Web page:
Arthur v. Morrison

Court Documents

United States Supreme Court

96 U.S. 108

Arthur  v.  Morrison

ERROR to the Circuit Court of the United States for the Southern District of New York.

Morrison and others brought this suit to recover the sum exacted from them by Arthur, the collector of the port of New York, in excess of what they protested was the lawful duty upon certain imported veils.

The portion of the eighth section of the act of June 30, 1864, c. 171, 13 Stat. 210, applicable to the case, is as follows:

'That on and after the day and year aforesaid, in lieu of the duties heretofore imposed by law on the articles hereinafter mentioned, there shall be levied, collected, and paid, on the goods, wares, and merchandise enumerated and provided for in this section, imported from foreign countries, the following duties and rates of duties; that is to say, . . . on silk vestings, pongees, shawls, scarfs, mantillas, pelerines, handkerchiefs, veils, laces, shirts, drawers, bonnets, hats, caps, turbans, chemisettes, hose, mitts, aprons, stockings, gloves, suspenders, watch-chains, webbing, braids, fringes, galloons, tassels, cords, and trimmings,-sixty per cent ad valorem. On all manufactures of silk, or of which silk is the component material of chief value, not otherwise provided for, fifty per cent ad valorem.'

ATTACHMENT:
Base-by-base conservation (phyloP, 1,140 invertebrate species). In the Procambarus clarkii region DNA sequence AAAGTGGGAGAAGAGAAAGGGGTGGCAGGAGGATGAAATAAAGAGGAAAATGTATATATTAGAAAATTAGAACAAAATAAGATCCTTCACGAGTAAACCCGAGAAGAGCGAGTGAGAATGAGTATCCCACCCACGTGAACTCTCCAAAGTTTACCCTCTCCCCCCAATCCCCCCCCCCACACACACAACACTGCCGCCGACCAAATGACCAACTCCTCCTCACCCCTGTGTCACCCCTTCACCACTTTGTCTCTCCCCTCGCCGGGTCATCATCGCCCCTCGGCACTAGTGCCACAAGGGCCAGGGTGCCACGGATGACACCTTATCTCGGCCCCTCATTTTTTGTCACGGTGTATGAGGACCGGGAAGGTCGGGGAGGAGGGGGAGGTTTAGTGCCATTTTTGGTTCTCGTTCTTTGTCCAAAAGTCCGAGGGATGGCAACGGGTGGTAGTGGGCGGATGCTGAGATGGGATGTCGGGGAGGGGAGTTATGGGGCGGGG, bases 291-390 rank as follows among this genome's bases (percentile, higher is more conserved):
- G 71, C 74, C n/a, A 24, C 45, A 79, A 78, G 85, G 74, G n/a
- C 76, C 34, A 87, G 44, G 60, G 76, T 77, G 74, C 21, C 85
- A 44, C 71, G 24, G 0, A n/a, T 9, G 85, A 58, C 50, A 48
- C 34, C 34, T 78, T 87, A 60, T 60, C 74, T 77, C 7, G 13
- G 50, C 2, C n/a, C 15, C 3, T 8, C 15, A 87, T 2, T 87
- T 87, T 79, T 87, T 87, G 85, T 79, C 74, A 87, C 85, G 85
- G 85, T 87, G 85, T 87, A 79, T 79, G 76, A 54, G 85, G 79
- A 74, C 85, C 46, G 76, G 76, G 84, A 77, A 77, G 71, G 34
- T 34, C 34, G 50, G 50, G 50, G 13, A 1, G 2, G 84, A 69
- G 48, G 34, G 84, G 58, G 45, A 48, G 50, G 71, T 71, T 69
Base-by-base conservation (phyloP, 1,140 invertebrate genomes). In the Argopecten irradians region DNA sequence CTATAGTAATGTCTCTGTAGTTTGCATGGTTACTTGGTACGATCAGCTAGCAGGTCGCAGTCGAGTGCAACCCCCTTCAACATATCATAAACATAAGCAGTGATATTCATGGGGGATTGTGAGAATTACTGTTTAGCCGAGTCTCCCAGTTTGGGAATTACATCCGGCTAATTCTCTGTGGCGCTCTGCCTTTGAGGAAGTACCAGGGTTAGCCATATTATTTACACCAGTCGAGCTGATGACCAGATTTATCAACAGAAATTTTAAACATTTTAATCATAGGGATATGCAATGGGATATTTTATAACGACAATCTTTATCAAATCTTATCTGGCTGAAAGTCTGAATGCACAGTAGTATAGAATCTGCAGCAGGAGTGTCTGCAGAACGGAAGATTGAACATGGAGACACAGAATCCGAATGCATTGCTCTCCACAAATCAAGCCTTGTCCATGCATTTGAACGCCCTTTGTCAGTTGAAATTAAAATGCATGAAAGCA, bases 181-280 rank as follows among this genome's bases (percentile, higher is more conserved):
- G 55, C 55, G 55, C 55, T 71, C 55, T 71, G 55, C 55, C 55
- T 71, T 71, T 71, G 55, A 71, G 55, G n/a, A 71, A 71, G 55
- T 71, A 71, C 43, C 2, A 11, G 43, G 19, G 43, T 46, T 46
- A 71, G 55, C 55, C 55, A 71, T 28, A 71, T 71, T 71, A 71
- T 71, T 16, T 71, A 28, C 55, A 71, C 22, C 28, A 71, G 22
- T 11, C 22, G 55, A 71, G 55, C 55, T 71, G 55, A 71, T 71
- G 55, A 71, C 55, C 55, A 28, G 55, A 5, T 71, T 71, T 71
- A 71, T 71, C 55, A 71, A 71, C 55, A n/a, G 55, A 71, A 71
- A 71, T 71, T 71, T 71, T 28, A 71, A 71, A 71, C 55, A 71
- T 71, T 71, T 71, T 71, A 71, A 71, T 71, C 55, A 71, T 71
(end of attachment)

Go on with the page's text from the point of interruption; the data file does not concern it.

The collector pleaded that the moneys sued for were a part of the lawful duty of sixty per cent ad valorem for 'silk veils' imported by the plaintiffs. They replied, that the veils were not 'silk veils,' but a manufacture of silk, and were 'crape veils;' that at the time of the passage of the act of June 30, 1864, they were commercially known among importers and dealers, and were bought and sold, as 'crape veils,' and never otherwise, and were liable to a duty of fifty per cent ad valorem as a manufacture of silk. The defendant demurred to the replication. The demurrer was overruled, and judgment rendered for the plaintiffs. The defendant sued out this writ of error.

Mr. Assistant-Attorney-General Smith for the plaintiff in error.

Mr. Edward Hartley, contra.

MR. JUSTICE HUNT delivered the opinion of the court.


This work is in the public domain in the United States because it is a work of the United States federal government (see 17 U.S.C. 105).